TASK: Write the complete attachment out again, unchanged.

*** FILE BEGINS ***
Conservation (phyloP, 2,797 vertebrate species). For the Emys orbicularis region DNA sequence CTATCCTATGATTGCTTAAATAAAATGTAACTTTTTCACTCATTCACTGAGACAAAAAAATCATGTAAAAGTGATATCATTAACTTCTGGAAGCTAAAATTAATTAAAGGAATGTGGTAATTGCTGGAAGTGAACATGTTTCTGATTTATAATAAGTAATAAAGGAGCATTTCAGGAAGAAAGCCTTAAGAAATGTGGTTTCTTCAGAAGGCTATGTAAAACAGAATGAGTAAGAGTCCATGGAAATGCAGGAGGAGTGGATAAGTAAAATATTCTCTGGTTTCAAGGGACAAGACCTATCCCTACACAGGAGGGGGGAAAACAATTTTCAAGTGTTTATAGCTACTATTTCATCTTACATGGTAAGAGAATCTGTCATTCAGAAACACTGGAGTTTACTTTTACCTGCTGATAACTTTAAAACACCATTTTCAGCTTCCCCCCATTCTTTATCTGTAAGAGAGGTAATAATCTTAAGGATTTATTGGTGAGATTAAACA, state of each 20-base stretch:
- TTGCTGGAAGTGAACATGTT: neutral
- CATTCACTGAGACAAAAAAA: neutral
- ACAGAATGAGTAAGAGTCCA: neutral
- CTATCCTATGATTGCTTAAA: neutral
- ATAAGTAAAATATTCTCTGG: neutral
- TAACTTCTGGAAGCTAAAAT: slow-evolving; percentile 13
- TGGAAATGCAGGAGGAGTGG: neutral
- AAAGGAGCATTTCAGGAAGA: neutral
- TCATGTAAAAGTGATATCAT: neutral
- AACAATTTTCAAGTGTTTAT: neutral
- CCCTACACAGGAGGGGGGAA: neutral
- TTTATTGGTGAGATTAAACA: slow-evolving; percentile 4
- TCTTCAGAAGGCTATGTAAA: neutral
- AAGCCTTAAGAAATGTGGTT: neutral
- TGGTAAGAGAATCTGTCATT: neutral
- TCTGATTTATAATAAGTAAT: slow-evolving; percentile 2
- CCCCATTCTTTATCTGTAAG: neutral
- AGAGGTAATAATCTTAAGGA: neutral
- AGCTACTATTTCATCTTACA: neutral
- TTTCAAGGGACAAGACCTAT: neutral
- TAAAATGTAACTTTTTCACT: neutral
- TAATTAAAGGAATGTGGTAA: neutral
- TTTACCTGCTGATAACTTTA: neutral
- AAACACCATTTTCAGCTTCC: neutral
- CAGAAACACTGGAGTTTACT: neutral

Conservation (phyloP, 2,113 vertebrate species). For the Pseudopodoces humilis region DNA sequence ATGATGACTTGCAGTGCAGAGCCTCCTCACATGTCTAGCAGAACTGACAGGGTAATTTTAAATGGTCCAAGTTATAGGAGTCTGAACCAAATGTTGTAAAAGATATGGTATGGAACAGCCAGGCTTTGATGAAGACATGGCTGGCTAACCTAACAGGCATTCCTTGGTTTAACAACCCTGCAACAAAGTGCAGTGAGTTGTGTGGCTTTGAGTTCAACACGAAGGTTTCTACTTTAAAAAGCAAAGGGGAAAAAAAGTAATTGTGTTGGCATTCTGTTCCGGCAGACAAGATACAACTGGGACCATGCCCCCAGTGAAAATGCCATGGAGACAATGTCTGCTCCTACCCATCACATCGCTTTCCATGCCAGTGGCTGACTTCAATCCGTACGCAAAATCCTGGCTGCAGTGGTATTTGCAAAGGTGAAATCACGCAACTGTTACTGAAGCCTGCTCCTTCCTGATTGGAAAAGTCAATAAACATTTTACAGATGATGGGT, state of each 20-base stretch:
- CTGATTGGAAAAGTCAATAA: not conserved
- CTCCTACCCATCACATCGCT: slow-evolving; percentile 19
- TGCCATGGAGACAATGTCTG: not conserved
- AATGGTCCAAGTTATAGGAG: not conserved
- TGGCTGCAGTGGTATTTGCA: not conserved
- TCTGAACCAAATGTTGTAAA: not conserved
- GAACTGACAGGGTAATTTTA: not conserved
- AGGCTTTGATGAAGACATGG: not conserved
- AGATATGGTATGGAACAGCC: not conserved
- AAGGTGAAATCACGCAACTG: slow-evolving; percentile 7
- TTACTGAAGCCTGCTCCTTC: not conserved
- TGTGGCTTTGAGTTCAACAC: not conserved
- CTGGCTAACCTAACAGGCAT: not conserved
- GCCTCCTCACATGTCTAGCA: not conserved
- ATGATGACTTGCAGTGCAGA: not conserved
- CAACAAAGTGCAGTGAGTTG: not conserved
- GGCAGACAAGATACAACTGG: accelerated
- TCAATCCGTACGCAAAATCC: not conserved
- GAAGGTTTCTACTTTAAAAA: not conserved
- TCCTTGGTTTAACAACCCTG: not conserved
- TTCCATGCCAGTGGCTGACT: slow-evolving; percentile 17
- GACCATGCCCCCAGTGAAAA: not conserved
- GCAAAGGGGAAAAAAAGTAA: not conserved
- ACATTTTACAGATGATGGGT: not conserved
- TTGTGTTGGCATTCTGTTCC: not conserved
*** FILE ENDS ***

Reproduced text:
Conservation (phyloP, 2,797 vertebrate species). For the Emys orbicularis region DNA sequence CTATCCTATGATTGCTTAAATAAAATGTAACTTTTTCACTCATTCACTGAGACAAAAAAATCATGTAAAAGTGATATCATTAACTTCTGGAAGCTAAAATTAATTAAAGGAATGTGGTAATTGCTGGAAGTGAACATGTTTCTGATTTATAATAAGTAATAAAGGAGCATTTCAGGAAGAAAGCCTTAAGAAATGTGGTTTCTTCAGAAGGCTATGTAAAACAGAATGAGTAAGAGTCCATGGAAATGCAGGAGGAGTGGATAAGTAAAATATTCTCTGGTTTCAAGGGACAAGACCTATCCCTACACAGGAGGGGGGAAAACAATTTTCAAGTGTTTATAGCTACTATTTCATCTTACATGGTAAGAGAATCTGTCATTCAGAAACACTGGAGTTTACTTTTACCTGCTGATAACTTTAAAACACCATTTTCAGCTTCCCCCCATTCTTTATCTGTAAGAGAGGTAATAATCTTAAGGATTTATTGGTGAGATTAAACA, state of each 20-base stretch:
- TTGCTGGAAGTGAACATGTT: neutral
- CATTCACTGAGACAAAAAAA: neutral
- ACAGAATGAGTAAGAGTCCA: neutral
- CTATCCTATGATTGCTTAAA: neutral
- ATAAGTAAAATATTCTCTGG: neutral
- TAACTTCTGGAAGCTAAAAT: slow-evolving; percentile 13
- TGGAAATGCAGGAGGAGTGG: neutral
- AAAGGAGCATTTCAGGAAGA: neutral
- TCATGTAAAAGTGATATCAT: neutral
- AACAATTTTCAAGTGTTTAT: neutral
- CCCTACACAGGAGGGGGGAA: neutral
- TTTATTGGTGAGATTAAACA: slow-evolving; percentile 4
- TCTTCAGAAGGCTATGTAAA: neutral
- AAGCCTTAAGAAATGTGGTT: neutral
- TGGTAAGAGAATCTGTCATT: neutral
- TCTGATTTATAATAAGTAAT: slow-evolving; percentile 2
- CCCCATTCTTTATCTGTAAG: neutral
- AGAGGTAATAATCTTAAGGA: neutral
- AGCTACTATTTCATCTTACA: neutral
- TTTCAAGGGACAAGACCTAT: neutral
- TAAAATGTAACTTTTTCACT: neutral
- TAATTAAAGGAATGTGGTAA: neutral
- TTTACCTGCTGATAACTTTA: neutral
- AAACACCATTTTCAGCTTCC: neutral
- CAGAAACACTGGAGTTTACT: neutral

Conservation (phyloP, 2,113 vertebrate species). For the Pseudopodoces humilis region DNA sequence ATGATGACTTGCAGTGCAGAGCCTCCTCACATGTCTAGCAGAACTGACAGGGTAATTTTAAATGGTCCAAGTTATAGGAGTCTGAACCAAATGTTGTAAAAGATATGGTATGGAACAGCCAGGCTTTGATGAAGACATGGCTGGCTAACCTAACAGGCATTCCTTGGTTTAACAACCCTGCAACAAAGTGCAGTGAGTTGTGTGGCTTTGAGTTCAACACGAAGGTTTCTACTTTAAAAAGCAAAGGGGAAAAAAAGTAATTGTGTTGGCATTCTGTTCCGGCAGACAAGATACAACTGGGACCATGCCCCCAGTGAAAATGCCATGGAGACAATGTCTGCTCCTACCCATCACATCGCTTTCCATGCCAGTGGCTGACTTCAATCCGTACGCAAAATCCTGGCTGCAGTGGTATTTGCAAAGGTGAAATCACGCAACTGTTACTGAAGCCTGCTCCTTCCTGATTGGAAAAGTCAATAAACATTTTACAGATGATGGGT, state of each 20-base stretch:
- CTGATTGGAAAAGTCAATAA: not conserved
- CTCCTACCCATCACATCGCT: slow-evolving; percentile 19
- TGCCATGGAGACAATGTCTG: not conserved
- AATGGTCCAAGTTATAGGAG: not conserved
- TGGCTGCAGTGGTATTTGCA: not conserved
- TCTGAACCAAATGTTGTAAA: not conserved
- GAACTGACAGGGTAATTTTA: not conserved
- AGGCTTTGATGAAGACATGG: not conserved
- AGATATGGTATGGAACAGCC: not conserved
- AAGGTGAAATCACGCAACTG: slow-evolving; percentile 7
- TTACTGAAGCCTGCTCCTTC: not conserved
- TGTGGCTTTGAGTTCAACAC: not conserved
- CTGGCTAACCTAACAGGCAT: not conserved
- GCCTCCTCACATGTCTAGCA: not conserved
- ATGATGACTTGCAGTGCAGA: not conserved
- CAACAAAGTGCAGTGAGTTG: not conserved
- GGCAGACAAGATACAACTGG: accelerated
- TCAATCCGTACGCAAAATCC: not conserved
- GAAGGTTTCTACTTTAAAAA: not conserved
- TCCTTGGTTTAACAACCCTG: not conserved
- TTCCATGCCAGTGGCTGACT: slow-evolving; percentile 17
- GACCATGCCCCCAGTGAAAA: not conserved
- GCAAAGGGGAAAAAAAGTAA: not conserved
- ACATTTTACAGATGATGGGT: not conserved
- TTGTGTTGGCATTCTGTTCC: not conserved